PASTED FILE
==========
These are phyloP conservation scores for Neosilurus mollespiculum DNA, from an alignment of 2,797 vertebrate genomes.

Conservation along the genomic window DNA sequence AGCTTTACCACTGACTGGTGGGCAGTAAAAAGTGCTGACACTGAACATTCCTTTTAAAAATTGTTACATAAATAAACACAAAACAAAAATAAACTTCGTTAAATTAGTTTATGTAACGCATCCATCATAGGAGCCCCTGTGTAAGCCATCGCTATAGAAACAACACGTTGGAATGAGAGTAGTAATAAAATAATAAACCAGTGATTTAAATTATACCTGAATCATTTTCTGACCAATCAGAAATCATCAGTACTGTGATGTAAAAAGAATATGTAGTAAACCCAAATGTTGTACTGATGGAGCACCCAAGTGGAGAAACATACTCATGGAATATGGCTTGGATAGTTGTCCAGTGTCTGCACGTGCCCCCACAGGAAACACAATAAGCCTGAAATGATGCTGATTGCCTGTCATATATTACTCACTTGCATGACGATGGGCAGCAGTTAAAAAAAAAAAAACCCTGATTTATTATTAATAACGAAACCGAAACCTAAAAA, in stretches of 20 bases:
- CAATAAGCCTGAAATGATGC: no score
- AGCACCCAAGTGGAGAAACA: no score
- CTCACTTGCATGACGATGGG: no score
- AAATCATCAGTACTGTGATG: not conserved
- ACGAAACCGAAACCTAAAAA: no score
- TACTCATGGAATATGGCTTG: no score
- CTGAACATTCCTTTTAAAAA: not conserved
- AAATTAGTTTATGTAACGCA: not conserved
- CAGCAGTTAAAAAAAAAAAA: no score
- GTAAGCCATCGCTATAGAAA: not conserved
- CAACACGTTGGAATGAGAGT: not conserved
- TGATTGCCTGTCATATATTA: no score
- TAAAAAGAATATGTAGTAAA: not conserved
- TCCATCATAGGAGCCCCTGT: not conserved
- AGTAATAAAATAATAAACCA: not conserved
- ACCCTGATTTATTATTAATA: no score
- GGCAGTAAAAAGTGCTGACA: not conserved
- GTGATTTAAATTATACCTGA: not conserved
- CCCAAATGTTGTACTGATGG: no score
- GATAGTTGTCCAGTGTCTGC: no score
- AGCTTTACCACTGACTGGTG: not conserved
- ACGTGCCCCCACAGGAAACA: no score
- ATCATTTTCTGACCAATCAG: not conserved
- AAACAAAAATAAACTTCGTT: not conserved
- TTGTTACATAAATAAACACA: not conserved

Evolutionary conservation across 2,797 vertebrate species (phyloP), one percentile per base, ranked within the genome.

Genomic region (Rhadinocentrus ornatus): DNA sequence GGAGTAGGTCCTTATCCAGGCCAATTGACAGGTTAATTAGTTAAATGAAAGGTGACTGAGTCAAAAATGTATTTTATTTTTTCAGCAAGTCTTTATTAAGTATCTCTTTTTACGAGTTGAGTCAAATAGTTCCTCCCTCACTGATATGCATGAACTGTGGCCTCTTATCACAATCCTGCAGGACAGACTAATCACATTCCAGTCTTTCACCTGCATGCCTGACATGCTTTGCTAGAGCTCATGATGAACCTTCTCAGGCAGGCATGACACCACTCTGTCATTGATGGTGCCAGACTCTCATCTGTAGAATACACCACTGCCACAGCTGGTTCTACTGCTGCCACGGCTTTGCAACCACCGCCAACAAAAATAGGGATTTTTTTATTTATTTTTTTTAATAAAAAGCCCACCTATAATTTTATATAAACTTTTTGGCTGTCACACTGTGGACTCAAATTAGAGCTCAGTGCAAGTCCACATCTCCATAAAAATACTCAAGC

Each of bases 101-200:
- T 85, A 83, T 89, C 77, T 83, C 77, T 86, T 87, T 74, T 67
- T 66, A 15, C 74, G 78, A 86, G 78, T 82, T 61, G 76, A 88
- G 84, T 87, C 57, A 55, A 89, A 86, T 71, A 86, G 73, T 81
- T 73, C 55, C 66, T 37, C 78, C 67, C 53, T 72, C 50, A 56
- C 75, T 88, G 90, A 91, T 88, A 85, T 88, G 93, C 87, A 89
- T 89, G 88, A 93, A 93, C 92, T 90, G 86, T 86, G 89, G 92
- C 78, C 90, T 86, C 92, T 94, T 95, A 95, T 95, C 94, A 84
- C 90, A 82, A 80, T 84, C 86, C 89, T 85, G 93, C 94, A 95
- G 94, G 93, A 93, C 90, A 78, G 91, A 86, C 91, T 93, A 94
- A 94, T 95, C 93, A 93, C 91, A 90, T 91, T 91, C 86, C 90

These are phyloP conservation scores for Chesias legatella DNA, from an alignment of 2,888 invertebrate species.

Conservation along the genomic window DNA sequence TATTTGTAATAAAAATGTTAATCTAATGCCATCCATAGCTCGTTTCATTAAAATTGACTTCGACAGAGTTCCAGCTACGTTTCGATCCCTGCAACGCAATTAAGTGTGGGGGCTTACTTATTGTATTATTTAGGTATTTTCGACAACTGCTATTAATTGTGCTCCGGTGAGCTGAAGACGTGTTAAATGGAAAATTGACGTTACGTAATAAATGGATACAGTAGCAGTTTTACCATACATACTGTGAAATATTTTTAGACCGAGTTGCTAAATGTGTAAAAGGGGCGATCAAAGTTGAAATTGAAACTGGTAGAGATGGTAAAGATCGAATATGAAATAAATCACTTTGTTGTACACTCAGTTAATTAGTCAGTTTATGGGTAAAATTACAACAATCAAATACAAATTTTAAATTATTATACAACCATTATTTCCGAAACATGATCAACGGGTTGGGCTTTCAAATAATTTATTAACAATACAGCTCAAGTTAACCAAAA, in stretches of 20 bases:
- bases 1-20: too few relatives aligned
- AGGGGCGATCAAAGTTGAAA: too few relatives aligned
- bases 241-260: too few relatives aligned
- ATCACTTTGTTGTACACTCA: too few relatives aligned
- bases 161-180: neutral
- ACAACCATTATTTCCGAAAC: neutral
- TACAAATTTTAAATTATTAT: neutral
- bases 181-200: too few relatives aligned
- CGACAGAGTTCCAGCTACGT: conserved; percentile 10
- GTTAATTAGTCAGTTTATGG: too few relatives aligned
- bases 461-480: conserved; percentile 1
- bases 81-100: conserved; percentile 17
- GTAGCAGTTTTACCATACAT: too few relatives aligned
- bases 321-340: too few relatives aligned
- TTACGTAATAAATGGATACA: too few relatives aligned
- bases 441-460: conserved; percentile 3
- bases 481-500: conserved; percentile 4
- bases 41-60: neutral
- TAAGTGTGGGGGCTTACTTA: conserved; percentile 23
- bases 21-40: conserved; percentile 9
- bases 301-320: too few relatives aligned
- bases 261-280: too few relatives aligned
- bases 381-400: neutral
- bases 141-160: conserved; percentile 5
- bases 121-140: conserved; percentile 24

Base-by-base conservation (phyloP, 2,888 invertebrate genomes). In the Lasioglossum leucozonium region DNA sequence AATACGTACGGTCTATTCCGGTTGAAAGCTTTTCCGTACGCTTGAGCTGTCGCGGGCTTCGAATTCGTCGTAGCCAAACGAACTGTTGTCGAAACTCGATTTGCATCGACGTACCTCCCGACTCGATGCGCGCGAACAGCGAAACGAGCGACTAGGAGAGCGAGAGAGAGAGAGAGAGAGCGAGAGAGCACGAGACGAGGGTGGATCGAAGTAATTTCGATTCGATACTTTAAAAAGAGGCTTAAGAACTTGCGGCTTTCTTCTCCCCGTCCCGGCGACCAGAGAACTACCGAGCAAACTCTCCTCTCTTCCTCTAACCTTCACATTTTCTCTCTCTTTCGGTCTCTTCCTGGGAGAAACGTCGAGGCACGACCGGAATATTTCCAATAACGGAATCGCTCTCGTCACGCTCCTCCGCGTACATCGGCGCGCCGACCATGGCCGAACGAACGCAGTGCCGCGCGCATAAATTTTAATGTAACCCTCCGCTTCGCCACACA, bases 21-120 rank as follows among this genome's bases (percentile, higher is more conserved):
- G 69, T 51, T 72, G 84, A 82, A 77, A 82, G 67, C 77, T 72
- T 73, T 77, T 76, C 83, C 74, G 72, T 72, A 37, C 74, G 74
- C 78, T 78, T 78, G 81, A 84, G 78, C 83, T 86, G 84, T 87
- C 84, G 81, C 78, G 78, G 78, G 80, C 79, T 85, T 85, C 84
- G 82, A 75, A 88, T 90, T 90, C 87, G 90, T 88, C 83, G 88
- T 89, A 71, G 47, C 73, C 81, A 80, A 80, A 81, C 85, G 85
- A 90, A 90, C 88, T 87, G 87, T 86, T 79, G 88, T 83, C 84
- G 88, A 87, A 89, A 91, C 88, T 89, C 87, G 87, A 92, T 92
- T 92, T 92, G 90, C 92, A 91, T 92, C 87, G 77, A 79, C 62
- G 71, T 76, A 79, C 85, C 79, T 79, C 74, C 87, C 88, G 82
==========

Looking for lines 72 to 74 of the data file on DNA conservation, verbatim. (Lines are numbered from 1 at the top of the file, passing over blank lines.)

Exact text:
- C 84, G 81, C 78, G 78, G 78, G 80, C 79, T 85, T 85, C 84
- G 82, A 75, A 88, T 90, T 90, C 87, G 90, T 88, C 83, G 88
- T 89, A 71, G 47, C 73, C 81, A 80, A 80, A 81, C 85, G 85